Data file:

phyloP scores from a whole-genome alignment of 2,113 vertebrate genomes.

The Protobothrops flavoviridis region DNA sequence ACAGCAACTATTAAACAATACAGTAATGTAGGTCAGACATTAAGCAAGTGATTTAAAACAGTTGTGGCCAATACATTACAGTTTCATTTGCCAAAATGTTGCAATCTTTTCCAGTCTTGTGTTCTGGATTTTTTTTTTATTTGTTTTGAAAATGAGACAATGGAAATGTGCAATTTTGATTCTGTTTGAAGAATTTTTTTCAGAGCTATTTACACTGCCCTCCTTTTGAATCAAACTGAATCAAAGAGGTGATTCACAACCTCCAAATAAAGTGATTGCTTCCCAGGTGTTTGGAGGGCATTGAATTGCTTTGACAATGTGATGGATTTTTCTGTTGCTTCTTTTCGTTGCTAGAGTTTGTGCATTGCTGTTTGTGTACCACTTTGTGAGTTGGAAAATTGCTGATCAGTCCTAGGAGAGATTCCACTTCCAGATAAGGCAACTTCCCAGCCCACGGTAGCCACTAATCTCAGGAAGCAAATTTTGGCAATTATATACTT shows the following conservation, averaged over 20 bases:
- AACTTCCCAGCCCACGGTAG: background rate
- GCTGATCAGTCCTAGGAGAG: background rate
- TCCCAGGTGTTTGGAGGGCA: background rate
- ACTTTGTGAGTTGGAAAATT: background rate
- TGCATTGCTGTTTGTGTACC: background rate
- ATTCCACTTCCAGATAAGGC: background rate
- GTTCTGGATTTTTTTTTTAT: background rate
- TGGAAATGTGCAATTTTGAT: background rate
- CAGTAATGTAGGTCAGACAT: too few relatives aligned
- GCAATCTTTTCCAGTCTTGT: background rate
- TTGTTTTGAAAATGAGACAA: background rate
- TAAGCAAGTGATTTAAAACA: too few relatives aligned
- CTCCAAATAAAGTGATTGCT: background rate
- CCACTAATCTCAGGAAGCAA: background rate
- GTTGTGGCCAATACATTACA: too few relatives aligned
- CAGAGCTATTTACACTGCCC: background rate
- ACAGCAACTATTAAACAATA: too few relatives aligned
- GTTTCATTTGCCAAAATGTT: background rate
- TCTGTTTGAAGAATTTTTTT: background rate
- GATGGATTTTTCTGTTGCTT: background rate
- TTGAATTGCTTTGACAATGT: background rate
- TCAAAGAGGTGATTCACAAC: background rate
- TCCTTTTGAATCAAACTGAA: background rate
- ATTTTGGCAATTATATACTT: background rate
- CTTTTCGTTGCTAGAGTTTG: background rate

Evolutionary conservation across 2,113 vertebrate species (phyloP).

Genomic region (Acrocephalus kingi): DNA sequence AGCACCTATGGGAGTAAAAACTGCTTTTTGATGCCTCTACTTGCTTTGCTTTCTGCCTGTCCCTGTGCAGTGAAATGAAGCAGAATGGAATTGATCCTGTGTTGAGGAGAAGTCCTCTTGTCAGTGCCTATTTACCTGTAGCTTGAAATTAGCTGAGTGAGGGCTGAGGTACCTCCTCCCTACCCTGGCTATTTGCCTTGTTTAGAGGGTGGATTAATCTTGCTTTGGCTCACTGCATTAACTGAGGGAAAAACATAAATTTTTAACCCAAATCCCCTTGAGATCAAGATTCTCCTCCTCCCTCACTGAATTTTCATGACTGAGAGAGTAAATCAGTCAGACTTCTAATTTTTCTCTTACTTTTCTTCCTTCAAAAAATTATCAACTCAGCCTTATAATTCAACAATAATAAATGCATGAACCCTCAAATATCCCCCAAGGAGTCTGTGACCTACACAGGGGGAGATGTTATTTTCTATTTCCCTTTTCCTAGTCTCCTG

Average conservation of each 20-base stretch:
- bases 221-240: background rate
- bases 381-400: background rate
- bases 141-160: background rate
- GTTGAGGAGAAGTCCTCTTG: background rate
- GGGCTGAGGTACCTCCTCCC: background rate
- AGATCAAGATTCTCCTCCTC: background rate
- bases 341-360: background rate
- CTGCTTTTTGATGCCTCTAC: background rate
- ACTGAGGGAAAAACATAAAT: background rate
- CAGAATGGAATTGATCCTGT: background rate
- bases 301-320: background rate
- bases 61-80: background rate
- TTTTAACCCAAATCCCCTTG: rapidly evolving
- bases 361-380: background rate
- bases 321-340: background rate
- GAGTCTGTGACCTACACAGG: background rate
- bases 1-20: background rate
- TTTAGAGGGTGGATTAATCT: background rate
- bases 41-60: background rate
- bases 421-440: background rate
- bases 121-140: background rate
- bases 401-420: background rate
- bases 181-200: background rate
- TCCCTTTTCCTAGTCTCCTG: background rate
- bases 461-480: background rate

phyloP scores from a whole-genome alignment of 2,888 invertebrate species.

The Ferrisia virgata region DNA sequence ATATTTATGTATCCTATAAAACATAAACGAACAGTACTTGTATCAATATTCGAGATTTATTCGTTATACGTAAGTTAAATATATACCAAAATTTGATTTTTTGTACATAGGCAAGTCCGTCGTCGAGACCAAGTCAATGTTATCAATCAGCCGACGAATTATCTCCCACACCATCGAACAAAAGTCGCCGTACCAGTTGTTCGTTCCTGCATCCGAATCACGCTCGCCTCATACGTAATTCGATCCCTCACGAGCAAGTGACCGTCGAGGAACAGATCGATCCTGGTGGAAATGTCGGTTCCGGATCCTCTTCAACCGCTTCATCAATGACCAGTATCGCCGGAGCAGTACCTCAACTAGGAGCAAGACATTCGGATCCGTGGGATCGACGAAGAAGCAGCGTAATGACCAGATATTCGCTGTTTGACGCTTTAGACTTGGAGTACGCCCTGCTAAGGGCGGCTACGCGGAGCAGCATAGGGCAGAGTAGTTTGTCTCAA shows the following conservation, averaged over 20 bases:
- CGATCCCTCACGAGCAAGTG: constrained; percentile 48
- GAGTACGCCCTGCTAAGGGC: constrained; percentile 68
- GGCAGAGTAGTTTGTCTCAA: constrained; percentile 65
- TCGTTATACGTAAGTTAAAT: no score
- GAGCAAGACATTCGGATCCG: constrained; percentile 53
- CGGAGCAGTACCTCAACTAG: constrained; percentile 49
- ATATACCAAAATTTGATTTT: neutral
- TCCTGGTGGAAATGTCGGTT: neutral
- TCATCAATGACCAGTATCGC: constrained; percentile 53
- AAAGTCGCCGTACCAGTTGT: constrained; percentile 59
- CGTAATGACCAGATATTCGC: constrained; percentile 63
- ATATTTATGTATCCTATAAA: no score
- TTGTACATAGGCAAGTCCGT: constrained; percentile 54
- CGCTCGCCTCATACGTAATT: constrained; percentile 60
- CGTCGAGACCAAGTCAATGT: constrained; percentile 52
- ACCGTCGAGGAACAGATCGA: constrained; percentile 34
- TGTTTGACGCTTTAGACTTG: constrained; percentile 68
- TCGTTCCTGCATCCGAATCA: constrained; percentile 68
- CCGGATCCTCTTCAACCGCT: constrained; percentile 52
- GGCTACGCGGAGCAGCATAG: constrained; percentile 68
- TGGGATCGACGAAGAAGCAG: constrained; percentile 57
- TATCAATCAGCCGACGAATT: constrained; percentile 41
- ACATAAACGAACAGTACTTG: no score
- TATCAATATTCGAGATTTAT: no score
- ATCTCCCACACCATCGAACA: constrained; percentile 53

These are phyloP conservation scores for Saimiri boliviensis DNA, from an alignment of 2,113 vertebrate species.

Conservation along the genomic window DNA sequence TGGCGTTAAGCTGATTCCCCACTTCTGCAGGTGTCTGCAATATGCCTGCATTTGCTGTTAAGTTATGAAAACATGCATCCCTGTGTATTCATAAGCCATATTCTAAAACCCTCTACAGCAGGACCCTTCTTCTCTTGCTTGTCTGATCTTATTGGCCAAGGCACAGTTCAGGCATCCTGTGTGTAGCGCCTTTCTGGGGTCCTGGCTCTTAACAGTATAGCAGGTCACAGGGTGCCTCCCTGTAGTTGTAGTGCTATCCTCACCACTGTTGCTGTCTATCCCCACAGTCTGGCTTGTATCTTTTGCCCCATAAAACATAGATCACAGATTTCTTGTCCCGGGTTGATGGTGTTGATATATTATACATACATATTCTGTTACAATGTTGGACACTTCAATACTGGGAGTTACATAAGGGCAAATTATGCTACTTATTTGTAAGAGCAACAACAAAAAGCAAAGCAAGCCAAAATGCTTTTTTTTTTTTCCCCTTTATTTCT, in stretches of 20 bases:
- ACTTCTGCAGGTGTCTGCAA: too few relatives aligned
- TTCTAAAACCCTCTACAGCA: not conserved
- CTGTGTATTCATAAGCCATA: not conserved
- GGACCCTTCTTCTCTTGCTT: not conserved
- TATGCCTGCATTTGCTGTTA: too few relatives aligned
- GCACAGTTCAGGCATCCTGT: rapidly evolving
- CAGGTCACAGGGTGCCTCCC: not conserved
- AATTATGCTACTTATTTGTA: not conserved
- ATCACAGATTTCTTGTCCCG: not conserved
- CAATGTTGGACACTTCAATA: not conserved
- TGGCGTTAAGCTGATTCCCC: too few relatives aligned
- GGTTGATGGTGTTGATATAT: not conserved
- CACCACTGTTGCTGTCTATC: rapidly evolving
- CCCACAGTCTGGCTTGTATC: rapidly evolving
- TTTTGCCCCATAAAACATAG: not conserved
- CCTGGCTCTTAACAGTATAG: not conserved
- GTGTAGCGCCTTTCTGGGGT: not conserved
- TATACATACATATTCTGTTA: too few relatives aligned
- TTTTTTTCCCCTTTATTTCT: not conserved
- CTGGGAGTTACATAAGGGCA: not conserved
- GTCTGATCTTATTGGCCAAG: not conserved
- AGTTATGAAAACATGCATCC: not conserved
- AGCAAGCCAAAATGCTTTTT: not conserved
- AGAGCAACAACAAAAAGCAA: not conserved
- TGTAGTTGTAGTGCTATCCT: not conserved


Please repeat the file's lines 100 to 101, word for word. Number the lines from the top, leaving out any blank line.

- CCTGGCTCTTAACAGTATAG: not conserved
- GTGTAGCGCCTTTCTGGGGT: not conserved